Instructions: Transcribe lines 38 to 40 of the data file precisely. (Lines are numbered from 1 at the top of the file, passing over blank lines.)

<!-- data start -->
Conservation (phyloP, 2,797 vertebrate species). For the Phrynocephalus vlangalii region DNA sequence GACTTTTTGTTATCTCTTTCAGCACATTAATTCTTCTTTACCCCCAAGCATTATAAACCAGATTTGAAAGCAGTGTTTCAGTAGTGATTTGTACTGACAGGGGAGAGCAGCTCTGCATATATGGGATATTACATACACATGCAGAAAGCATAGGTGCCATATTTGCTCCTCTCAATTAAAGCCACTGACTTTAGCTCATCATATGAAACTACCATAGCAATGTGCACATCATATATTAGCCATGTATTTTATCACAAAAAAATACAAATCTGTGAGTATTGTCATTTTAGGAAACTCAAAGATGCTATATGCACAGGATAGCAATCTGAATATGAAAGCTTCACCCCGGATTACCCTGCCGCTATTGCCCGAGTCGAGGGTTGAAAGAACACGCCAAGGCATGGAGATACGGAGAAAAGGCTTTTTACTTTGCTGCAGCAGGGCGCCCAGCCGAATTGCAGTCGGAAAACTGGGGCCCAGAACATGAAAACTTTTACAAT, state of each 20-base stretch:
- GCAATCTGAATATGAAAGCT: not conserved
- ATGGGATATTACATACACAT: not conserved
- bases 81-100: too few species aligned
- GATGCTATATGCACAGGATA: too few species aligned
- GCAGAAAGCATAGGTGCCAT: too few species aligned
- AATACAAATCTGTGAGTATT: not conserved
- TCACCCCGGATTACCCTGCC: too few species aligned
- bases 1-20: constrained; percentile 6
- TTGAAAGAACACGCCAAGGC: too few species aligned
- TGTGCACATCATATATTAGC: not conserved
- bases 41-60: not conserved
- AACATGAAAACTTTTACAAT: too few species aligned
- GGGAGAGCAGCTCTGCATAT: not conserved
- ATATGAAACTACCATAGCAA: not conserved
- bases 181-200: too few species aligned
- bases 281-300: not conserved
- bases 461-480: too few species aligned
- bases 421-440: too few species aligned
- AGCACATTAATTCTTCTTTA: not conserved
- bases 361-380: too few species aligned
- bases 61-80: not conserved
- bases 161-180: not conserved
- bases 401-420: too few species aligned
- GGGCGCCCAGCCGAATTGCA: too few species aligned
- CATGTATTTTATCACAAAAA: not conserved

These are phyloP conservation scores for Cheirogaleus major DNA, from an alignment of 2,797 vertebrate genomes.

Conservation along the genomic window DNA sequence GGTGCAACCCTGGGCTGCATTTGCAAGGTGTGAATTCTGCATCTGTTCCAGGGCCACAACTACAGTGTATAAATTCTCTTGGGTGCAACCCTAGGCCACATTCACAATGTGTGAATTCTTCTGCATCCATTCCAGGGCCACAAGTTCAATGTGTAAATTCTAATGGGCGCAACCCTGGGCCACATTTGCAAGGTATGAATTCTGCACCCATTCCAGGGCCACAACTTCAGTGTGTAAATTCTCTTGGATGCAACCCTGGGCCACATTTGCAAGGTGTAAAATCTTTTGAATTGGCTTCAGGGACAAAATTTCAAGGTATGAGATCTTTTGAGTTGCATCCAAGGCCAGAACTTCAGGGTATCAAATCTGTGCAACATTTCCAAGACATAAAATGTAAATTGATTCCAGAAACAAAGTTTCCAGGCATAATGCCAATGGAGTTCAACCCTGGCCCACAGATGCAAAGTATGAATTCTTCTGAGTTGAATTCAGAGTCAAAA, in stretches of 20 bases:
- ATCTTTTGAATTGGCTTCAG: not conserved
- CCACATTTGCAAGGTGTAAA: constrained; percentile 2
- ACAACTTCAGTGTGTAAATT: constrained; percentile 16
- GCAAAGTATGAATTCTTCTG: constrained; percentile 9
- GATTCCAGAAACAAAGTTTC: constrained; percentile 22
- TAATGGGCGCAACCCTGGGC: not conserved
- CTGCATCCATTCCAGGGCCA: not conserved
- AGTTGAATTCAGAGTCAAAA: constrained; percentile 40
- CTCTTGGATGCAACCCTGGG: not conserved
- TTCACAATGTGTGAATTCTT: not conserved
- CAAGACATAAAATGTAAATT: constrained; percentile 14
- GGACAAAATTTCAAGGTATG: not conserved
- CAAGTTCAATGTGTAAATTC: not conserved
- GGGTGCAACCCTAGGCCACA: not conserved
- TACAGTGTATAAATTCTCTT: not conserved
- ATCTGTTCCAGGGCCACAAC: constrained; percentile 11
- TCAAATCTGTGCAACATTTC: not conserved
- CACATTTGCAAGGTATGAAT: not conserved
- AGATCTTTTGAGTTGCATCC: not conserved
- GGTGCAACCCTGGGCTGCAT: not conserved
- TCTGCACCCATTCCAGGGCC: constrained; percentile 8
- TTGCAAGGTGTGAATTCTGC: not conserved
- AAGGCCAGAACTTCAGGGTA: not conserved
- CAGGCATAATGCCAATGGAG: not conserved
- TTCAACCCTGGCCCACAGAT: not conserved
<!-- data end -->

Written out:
- TTCACAATGTGTGAATTCTT: not conserved
- CAAGACATAAAATGTAAATT: constrained; percentile 14
- GGACAAAATTTCAAGGTATG: not conserved